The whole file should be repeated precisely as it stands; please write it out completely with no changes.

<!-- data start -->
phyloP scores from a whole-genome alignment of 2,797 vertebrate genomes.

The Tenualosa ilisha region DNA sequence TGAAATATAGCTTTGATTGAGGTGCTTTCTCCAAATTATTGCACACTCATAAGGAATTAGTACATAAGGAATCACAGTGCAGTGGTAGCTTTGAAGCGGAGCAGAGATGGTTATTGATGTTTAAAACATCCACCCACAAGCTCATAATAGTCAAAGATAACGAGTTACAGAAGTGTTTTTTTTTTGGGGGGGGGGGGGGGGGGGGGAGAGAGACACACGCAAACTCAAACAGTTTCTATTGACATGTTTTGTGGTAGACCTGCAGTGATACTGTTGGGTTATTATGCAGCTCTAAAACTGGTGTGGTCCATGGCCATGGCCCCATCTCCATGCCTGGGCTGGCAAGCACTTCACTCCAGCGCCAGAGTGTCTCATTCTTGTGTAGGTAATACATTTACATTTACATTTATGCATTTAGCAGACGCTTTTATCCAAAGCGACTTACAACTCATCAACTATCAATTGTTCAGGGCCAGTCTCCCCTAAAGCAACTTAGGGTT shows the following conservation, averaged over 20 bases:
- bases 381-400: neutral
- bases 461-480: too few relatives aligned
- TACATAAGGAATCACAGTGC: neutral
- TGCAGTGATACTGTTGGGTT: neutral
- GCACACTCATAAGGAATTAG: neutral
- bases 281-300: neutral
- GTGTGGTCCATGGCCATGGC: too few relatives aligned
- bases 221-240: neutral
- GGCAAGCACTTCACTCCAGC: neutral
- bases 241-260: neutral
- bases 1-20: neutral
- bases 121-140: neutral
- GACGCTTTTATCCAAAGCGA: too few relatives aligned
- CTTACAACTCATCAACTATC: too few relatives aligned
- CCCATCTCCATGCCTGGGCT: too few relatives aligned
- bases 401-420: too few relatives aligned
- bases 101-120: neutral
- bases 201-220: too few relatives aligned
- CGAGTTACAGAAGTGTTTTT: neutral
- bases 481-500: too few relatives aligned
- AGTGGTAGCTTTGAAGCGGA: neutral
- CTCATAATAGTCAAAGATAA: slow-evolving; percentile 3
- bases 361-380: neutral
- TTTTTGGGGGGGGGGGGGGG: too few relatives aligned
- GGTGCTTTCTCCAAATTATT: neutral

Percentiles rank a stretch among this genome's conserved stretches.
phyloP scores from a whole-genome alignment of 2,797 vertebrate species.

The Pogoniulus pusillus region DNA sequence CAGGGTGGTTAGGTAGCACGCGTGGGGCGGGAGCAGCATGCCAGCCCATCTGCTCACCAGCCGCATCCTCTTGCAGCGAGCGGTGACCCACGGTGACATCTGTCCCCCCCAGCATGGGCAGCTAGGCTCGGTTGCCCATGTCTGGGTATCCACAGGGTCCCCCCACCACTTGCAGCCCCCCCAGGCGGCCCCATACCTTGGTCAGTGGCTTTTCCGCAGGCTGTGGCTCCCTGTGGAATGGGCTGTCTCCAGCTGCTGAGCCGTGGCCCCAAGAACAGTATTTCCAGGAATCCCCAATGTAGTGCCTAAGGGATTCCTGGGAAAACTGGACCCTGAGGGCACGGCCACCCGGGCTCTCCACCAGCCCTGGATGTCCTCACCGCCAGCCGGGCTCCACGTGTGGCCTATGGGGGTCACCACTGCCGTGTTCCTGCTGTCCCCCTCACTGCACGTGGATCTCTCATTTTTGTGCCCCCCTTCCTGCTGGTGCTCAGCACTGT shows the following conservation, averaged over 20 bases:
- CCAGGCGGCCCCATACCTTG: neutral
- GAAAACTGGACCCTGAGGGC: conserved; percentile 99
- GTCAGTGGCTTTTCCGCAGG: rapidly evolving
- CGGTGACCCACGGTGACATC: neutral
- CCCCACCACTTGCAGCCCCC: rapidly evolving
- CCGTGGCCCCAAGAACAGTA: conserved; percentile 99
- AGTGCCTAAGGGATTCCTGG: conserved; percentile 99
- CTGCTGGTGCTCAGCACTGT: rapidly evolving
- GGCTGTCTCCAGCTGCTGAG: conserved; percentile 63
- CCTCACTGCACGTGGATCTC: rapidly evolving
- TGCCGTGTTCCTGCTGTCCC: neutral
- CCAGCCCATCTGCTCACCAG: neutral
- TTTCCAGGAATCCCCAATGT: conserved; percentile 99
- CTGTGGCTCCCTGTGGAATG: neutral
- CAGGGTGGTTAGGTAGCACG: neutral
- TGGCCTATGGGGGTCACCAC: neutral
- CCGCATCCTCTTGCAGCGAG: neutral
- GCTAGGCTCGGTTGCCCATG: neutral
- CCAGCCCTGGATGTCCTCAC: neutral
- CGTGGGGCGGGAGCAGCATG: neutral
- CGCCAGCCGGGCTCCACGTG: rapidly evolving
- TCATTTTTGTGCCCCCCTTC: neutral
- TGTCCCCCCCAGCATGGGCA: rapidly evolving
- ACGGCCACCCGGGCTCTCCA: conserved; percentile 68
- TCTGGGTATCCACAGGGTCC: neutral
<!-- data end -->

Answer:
phyloP scores from a whole-genome alignment of 2,797 vertebrate genomes.

The Tenualosa ilisha region DNA sequence TGAAATATAGCTTTGATTGAGGTGCTTTCTCCAAATTATTGCACACTCATAAGGAATTAGTACATAAGGAATCACAGTGCAGTGGTAGCTTTGAAGCGGAGCAGAGATGGTTATTGATGTTTAAAACATCCACCCACAAGCTCATAATAGTCAAAGATAACGAGTTACAGAAGTGTTTTTTTTTTGGGGGGGGGGGGGGGGGGGGGAGAGAGACACACGCAAACTCAAACAGTTTCTATTGACATGTTTTGTGGTAGACCTGCAGTGATACTGTTGGGTTATTATGCAGCTCTAAAACTGGTGTGGTCCATGGCCATGGCCCCATCTCCATGCCTGGGCTGGCAAGCACTTCACTCCAGCGCCAGAGTGTCTCATTCTTGTGTAGGTAATACATTTACATTTACATTTATGCATTTAGCAGACGCTTTTATCCAAAGCGACTTACAACTCATCAACTATCAATTGTTCAGGGCCAGTCTCCCCTAAAGCAACTTAGGGTT shows the following conservation, averaged over 20 bases:
- bases 381-400: neutral
- bases 461-480: too few relatives aligned
- TACATAAGGAATCACAGTGC: neutral
- TGCAGTGATACTGTTGGGTT: neutral
- GCACACTCATAAGGAATTAG: neutral
- bases 281-300: neutral
- GTGTGGTCCATGGCCATGGC: too few relatives aligned
- bases 221-240: neutral
- GGCAAGCACTTCACTCCAGC: neutral
- bases 241-260: neutral
- bases 1-20: neutral
- bases 121-140: neutral
- GACGCTTTTATCCAAAGCGA: too few relatives aligned
- CTTACAACTCATCAACTATC: too few relatives aligned
- CCCATCTCCATGCCTGGGCT: too few relatives aligned
- bases 401-420: too few relatives aligned
- bases 101-120: neutral
- bases 201-220: too few relatives aligned
- CGAGTTACAGAAGTGTTTTT: neutral
- bases 481-500: too few relatives aligned
- AGTGGTAGCTTTGAAGCGGA: neutral
- CTCATAATAGTCAAAGATAA: slow-evolving; percentile 3
- bases 361-380: neutral
- TTTTTGGGGGGGGGGGGGGG: too few relatives aligned
- GGTGCTTTCTCCAAATTATT: neutral

Percentiles rank a stretch among this genome's conserved stretches.
phyloP scores from a whole-genome alignment of 2,797 vertebrate species.

The Pogoniulus pusillus region DNA sequence CAGGGTGGTTAGGTAGCACGCGTGGGGCGGGAGCAGCATGCCAGCCCATCTGCTCACCAGCCGCATCCTCTTGCAGCGAGCGGTGACCCACGGTGACATCTGTCCCCCCCAGCATGGGCAGCTAGGCTCGGTTGCCCATGTCTGGGTATCCACAGGGTCCCCCCACCACTTGCAGCCCCCCCAGGCGGCCCCATACCTTGGTCAGTGGCTTTTCCGCAGGCTGTGGCTCCCTGTGGAATGGGCTGTCTCCAGCTGCTGAGCCGTGGCCCCAAGAACAGTATTTCCAGGAATCCCCAATGTAGTGCCTAAGGGATTCCTGGGAAAACTGGACCCTGAGGGCACGGCCACCCGGGCTCTCCACCAGCCCTGGATGTCCTCACCGCCAGCCGGGCTCCACGTGTGGCCTATGGGGGTCACCACTGCCGTGTTCCTGCTGTCCCCCTCACTGCACGTGGATCTCTCATTTTTGTGCCCCCCTTCCTGCTGGTGCTCAGCACTGT shows the following conservation, averaged over 20 bases:
- CCAGGCGGCCCCATACCTTG: neutral
- GAAAACTGGACCCTGAGGGC: conserved; percentile 99
- GTCAGTGGCTTTTCCGCAGG: rapidly evolving
- CGGTGACCCACGGTGACATC: neutral
- CCCCACCACTTGCAGCCCCC: rapidly evolving
- CCGTGGCCCCAAGAACAGTA: conserved; percentile 99
- AGTGCCTAAGGGATTCCTGG: conserved; percentile 99
- CTGCTGGTGCTCAGCACTGT: rapidly evolving
- GGCTGTCTCCAGCTGCTGAG: conserved; percentile 63
- CCTCACTGCACGTGGATCTC: rapidly evolving
- TGCCGTGTTCCTGCTGTCCC: neutral
- CCAGCCCATCTGCTCACCAG: neutral
- TTTCCAGGAATCCCCAATGT: conserved; percentile 99
- CTGTGGCTCCCTGTGGAATG: neutral
- CAGGGTGGTTAGGTAGCACG: neutral
- TGGCCTATGGGGGTCACCAC: neutral
- CCGCATCCTCTTGCAGCGAG: neutral
- GCTAGGCTCGGTTGCCCATG: neutral
- CCAGCCCTGGATGTCCTCAC: neutral
- CGTGGGGCGGGAGCAGCATG: neutral
- CGCCAGCCGGGCTCCACGTG: rapidly evolving
- TCATTTTTGTGCCCCCCTTC: neutral
- TGTCCCCCCCAGCATGGGCA: rapidly evolving
- ACGGCCACCCGGGCTCTCCA: conserved; percentile 68
- TCTGGGTATCCACAGGGTCC: neutral